Tourism really hasn’t changed very much over the last 300 years. Traveling for pleasure, knowledge, and acquisition had its beginnings in the 17th century. Those travelers on the classic “Grand Tour” and modern-day tourists have much in common – a willingness to be inspired and enlightened by the art, beauty, and culture embodied in the famous cities of Europe, and eventually as travel methods improved, around the world.
The emphasis in education, particularly for young people of wealth and privilege, was steeped in Classical literature, art and architecture. At first Italy and France were the goal. The desire to see firsthand all they had studied gave rise to what we today call the “gap year – two or even three years then – and the tradition known as the Grand Tour came to be.
It soon became the fashionable thing to do before settling down to fulfill the familial duties waiting for them at home. Enduring the extreme rigors, the weeks and sometimes months it took to get somewhere, and the perilous dangers of travel in those days was part of the adventure. In the days before photography, it formed the basis for the sketches, letters, diaries and eventually books they wrote about their experiences as well as the lessons they learned on their journeys. They collected art, sculpture, literature, and decorative objets d’art and shipped it all home to fill their country estates and London townhouses.
What to do and where to stay, what and where to eat; the best routes for traveling, the best merchants from whom to buy, the best artist studios; the best entertainment, and the visual wonders, natural and man-made were all experiences communicated to family, friends, and future travelers. Sound familiar? Now we have up-to-date guidebooks, Instagram and the Internet to communicate our favorite images, ideas, and experiences.
In the words of Matt Gross, of the Frugal Traveler, a New York Times Blog: “Even though the basic contours of the Grand Tour were established in the 17th century – as a kind of finishing school for affluent young gents – it has mutated to meet the shifting demands of generations of travelers.”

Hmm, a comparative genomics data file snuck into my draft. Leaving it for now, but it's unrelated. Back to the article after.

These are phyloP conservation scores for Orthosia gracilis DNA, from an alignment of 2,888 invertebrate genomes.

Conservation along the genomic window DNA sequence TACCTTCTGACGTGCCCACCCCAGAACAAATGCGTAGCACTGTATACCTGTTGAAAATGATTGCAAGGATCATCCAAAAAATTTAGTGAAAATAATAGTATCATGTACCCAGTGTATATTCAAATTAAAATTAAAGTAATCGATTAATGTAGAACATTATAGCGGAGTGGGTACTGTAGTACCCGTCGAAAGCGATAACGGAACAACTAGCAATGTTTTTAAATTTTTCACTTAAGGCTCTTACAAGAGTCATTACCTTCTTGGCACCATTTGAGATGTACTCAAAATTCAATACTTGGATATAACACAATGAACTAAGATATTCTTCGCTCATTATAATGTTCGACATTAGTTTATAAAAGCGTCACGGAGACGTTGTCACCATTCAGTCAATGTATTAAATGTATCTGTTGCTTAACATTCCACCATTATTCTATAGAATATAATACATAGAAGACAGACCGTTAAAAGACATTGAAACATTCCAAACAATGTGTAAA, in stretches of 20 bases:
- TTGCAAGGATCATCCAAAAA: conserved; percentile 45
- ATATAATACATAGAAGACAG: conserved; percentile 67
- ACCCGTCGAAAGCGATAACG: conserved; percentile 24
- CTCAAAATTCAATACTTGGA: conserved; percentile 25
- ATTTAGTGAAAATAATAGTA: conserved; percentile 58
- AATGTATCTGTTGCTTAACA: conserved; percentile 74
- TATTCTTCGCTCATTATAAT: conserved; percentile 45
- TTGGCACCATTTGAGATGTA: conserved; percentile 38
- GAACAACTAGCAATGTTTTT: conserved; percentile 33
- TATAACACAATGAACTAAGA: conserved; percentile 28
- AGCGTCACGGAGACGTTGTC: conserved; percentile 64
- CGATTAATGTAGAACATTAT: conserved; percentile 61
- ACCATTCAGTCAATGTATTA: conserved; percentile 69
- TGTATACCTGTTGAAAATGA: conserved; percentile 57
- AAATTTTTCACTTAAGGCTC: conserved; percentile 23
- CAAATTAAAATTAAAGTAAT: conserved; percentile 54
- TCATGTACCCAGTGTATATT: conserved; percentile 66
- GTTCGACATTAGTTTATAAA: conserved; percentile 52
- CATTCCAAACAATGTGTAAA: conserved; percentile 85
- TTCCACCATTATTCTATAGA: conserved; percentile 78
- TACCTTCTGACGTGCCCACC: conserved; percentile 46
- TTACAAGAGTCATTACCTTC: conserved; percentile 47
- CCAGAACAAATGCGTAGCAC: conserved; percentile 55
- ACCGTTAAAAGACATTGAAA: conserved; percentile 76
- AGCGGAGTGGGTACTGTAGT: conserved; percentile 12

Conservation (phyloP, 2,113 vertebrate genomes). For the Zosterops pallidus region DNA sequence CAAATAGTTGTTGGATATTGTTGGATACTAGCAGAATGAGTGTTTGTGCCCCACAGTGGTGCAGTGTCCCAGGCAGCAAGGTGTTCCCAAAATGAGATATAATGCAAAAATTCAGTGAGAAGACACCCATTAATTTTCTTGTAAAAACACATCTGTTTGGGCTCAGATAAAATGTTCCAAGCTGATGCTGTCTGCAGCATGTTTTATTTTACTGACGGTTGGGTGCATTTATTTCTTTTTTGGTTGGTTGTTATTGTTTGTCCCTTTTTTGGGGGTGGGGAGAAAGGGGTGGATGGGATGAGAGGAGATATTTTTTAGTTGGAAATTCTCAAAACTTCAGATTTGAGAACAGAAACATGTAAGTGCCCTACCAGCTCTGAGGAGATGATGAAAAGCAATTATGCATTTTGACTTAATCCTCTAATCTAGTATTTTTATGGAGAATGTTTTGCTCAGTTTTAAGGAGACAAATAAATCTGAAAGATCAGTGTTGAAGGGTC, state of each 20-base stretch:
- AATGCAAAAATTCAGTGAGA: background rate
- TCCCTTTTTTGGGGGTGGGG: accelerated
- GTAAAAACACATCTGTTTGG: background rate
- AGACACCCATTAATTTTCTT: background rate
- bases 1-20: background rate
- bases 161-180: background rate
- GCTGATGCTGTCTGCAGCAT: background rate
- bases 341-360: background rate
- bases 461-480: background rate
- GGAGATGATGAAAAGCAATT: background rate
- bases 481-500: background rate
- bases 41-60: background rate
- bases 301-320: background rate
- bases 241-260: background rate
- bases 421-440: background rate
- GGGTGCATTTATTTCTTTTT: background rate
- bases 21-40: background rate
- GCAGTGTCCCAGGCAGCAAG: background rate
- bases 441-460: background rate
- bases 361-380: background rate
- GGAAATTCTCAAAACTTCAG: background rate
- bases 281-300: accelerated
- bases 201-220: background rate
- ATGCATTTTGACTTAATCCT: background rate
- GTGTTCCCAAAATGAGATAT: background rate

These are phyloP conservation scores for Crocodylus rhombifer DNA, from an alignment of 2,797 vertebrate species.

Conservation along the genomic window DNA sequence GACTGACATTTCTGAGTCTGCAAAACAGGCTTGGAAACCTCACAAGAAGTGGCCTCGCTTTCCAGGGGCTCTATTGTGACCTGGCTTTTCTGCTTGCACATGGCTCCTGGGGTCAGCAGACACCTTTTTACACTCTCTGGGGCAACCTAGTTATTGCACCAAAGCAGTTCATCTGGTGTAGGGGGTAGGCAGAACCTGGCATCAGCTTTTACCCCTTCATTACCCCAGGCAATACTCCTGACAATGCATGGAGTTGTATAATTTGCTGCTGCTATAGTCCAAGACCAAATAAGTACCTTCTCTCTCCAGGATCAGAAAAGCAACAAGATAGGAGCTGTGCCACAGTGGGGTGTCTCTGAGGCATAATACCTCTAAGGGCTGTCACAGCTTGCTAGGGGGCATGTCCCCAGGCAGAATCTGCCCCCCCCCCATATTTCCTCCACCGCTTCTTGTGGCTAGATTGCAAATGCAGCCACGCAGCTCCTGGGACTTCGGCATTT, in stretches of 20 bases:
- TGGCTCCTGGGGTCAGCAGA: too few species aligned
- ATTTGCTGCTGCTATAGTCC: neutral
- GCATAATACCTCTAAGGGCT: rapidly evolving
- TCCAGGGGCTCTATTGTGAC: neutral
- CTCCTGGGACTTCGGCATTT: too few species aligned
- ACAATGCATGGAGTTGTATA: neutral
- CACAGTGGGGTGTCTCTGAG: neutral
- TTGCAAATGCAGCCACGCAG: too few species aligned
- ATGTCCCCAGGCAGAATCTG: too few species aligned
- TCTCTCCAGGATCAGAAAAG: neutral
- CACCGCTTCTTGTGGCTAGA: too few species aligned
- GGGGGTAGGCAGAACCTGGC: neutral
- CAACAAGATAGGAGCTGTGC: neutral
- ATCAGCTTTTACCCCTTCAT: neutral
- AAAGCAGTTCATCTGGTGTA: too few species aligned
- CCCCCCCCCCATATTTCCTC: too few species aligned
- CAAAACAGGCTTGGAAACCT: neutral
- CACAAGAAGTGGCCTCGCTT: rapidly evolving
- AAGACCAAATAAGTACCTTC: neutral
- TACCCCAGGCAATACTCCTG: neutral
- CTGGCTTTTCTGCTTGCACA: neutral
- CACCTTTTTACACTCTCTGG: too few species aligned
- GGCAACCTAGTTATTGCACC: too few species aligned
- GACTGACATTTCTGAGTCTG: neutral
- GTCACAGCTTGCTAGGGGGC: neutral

Now bargain fares and “If it’s Tuesday, it must be Belgium” type tours are available to everyone, not just the privileged few. Colleges have instituted semesters abroad where students study and immerse themselves in the arts and culture of the country under the auspices of the university.
All travelers, and especially those who have traveled the world, enjoy collecting objects that reflect the countries they have visited. Many of them find themselves in a similar situation as this woman. She has traveled all seven continents and has filled her home with dozens of artworks and objects displaying her interests. When asked if she had cataloged her possessions, she replied: “Oh. No, I haven’t ever thought about it as they are really only of value to me.” She was advised when the time came, her family and heirs were going to be left with the very stressful task of figuring it all out.
An excellent source for organization to aid future heirs as well as estate and insurance appraisers is On the Record – Creating a Road Map for Your Family. Amy Praskac, owner of On the Record has compiled a comprehensive website on all aspects of record keeping. She also has a blog filled with valuable information and ideas on how to gather and store records for safekeeping.
This summer, an event of note allows “travelers” to embark on a “grand tour” of Europe without getting on an airplane. A major festival of the arts going on in Southern California (July 7- August 31) is the 2017 Pageant of the Masters in Laguna Beach. The theme this year is aptly titled “The Grand Tour”.
According to the website: “A pageant ticket becomes your passport on the Grand Tour to experience spectacle, music, stories and grand illusions as masterpieces come to life. …a breathtaking theatrical journey through the centuries in search of unforgettable art.”
For some first-hand observations about the Grand Tour, there are several very enjoyable books by such famous authors as Mark Twain, Henry James, Edward Gibbon, and Francis Bacon, whose advice to travelers in 1625 is still relevant today. And of course, lots of fun movies to watch.
As an appraiser, I have had the opportunity to examine several 19th century souvenirs of The Grand Tour including sets of plaster medallions with Classical scenes, prints depicting ancient ruins, carved cameo shells and micro mosaics. I’ve even seen tables inlaid with stone, mosaics and porcelain plaques.
Grand Tours and Cook’s Tours: A History of Leisure Travel, 1750-1915. Lynne Withey. William Morrow, 1997.
Italy and the Grand Tour. Jeremy Black. Yale University Press, 2003.
Ladies of the Grand Tour. Brian Dolan. Flamingo, New Ed Edition, 2002.
The British Abroad: The Grand Tour in the Eighteenth Century. Jeremy Black. Sutton Publishing, 2003.
The Grand Tour of Europe in the 17th and 18th Century thoughtco.com
9 Books and Films Inspired by the Grand Tour. Google Arts and Culture.